|Sexes Eligible for Study:||All|
|Accepts Healthy Volunteers:||No|
Histologically or cytologically confirmed liver metastases secondary to cutaneous or ocular melanoma
- Unresectable disease
- Predominantly in the parenchyma of the liver
- Measurable disease by CT scan and/or MRI
Limited unresectable extrahepatic disease allowed provided the life-limiting component of progressive disease is in the liver, including, but not limited to, any of the following:
- Up to 4 pulmonary nodules, each < 1 cm in diameter
- Retroperitoneal lymph nodes < 3 cm in diameter
- Less than 10 skin or subcutaneous metastases < 1 cm in diameter
- Asymptomatic bone metastases that are eligible for or have undergone palliative external-beam radiotherapy
- Solitary metastasis to any site that can be resected
- Life expectancy ≥ 3 months
- ECOG performance status 0-2
- Bilirubin < 3.0 mg/dL
- PT within 2 seconds of upper limit of normal (ULN)
- AST/ALT ≤ 10 times ULN
- Platelet count > 75,000/mm^3
- Hematocrit > 27% (may be achieved with a transfusion)
- Absolute neutrophil count ≥ 1,300/mm^3
- Creatinine ≤ 1.5 mg/dL OR creatinine clearance > 60 mL/min
- Fertile patients must use effective contraception
- Not pregnant or nursing
- Negative pregnancy test
- No history of congestive heart failure
- LVEF ≥ 40%
- No significant chronic obstructive pulmonary disease (COPD) or other chronic pulmonary restrictive disease
- FEV_1 ≥ 30%
- DLCO ≥ 40% of predicted
- Weight ≥ 35 kg
- No untreated active bacterial infection with systemic manifestations (e.g., malaise, fever, and leucocytosis)
- No severe allergic reactions to iodine contrast unless reaction can be controlled by antihistamines and/or steroids
- No known hypersensitivity to melphalan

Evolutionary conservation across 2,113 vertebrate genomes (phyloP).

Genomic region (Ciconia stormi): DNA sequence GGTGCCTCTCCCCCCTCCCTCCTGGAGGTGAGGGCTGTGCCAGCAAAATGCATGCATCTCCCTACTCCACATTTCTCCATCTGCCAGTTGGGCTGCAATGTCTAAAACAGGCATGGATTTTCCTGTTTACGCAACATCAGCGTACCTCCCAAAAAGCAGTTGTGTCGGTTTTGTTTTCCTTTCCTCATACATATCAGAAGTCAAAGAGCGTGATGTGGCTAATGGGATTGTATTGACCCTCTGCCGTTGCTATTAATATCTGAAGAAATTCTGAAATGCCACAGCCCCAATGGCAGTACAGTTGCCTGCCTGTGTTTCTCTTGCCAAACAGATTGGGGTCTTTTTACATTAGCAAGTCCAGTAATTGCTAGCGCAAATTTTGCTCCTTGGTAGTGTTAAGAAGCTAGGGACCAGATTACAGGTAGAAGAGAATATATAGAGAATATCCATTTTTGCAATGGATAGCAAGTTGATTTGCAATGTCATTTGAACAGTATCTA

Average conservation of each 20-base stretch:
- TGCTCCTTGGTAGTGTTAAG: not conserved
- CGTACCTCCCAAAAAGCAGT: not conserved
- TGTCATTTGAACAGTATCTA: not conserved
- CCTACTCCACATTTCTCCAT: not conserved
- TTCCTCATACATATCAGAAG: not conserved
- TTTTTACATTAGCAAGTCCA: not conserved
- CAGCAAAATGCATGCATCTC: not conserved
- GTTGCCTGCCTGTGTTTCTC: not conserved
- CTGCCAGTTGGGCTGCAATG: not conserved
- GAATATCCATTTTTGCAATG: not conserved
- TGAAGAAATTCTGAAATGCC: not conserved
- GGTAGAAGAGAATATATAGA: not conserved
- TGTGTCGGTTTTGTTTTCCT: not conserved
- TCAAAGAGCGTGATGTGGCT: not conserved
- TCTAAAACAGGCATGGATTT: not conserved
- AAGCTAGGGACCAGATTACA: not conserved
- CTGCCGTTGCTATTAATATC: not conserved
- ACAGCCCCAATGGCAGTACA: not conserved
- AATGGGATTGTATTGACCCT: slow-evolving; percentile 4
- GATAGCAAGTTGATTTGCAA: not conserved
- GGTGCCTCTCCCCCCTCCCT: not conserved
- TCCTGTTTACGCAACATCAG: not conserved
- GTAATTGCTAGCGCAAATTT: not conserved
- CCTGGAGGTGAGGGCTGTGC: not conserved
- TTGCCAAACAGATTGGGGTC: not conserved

- No positive serology for HIV, hepatitis B surface antigen, or hepatitis C antibody (pharmacokinetics portion of the study only)
- No known latex allergy
- No Childs B or C cirrhosis
- No evidence of portal hypertension by history, endoscopy, or radiological study
- No prior history of gastrinoma
PRIOR CONCURRENT THERAPY:
- See Disease Characteristics
- At least 1 month since prior chemotherapy, radiotherapy, or biologic therapy for this cancer and recovered
- No prior regionally delivered melphalan
- No prior Whipple procedure
- No concurrent immunosuppressive therapy
- No concurrent chronic anticoagulation therapy
To learn more about this study, you or your doctor may contact the study research staff using the contact information provided by the sponsor.
Please refer to this study by its ClinicalTrials.gov identifier (NCT number): NCT00324727
|United States, California|
|John Wayne Cancer Institute at Saint John's Health Center|
|Santa Monica, California, United States, 90404|
|United States, Colorado|
|Swedish Medical Center|
|Englewood, Colorado, United States, 80113|
|United States, Florida|
|H. Lee Moffitt Cancer Center and Research Institute at University of South Florida|
|Tampa, Florida, United States, 33612-9497|
|United States, Maryland|
|Greenebaum Cancer Center at University of Maryland Medical Center|
|Baltimore, Maryland, United States, 21201|
|Warren Grant Magnuson Clinical Center - NCI Clinical Trials Referral Office|
|Bethesda, Maryland, United States, 20892-1182|
|United States, New Jersey|
|Carol G. Simon Cancer Center at Morristown Memorial Hospital|
|Morristown, New Jersey, United States, 07962-1956|
|United States, New York|
|Cancer Center of Albany Medical Center|
|Albany, New York, United States, 12208|
|United States, Ohio|
|Arthur G. James Cancer Hospital and Solove Research Institute at Ohio State University Medical Center|
|Columbus, Ohio, United States, 43210-1240|
|United States, Oregon|
|Providence Cancer Center at Providence Portland Medical Center|
|Portland, Oregon, United States, 97213-2967|
|United States, Pennsylvania|
|St. Luke's Cancer Network at St. Luke's Hospital|
|Bethlehem, Pennsylvania, United States, 18015|
|UPMC Cancer Centers|
|Pittsburgh, Pennsylvania, United States, 15232|
|United States, Texas|
|University of Texas Medical Branch|
|Galveston, Texas, United States, 77555-0361|
|Principal Investigator:||Marybeth S. Hughes, MD||NCI - Surgery Branch|
|Responsible Party:||Delcath Systems Inc.|
|Other Study ID Numbers:||
|First Posted:||May 11, 2006 Key Record Dates|
|Last Update Posted:||June 21, 2021|
|Last Verified:||June 2021|
extraocular extension melanoma
stage IV melanoma
recurrent intraocular melanoma
metastatic intraocular melanoma
ciliary body and choroid melanoma, medium/large size
Neoplasms, Germ Cell and Embryonal
Neoplasms by Histologic Type
Neoplasms, Nerve Tissue
Nevi and Melanomas
Antineoplastic Agents, Alkylating
Molecular Mechanisms of Pharmacological Action
Physiological Effects of Drugs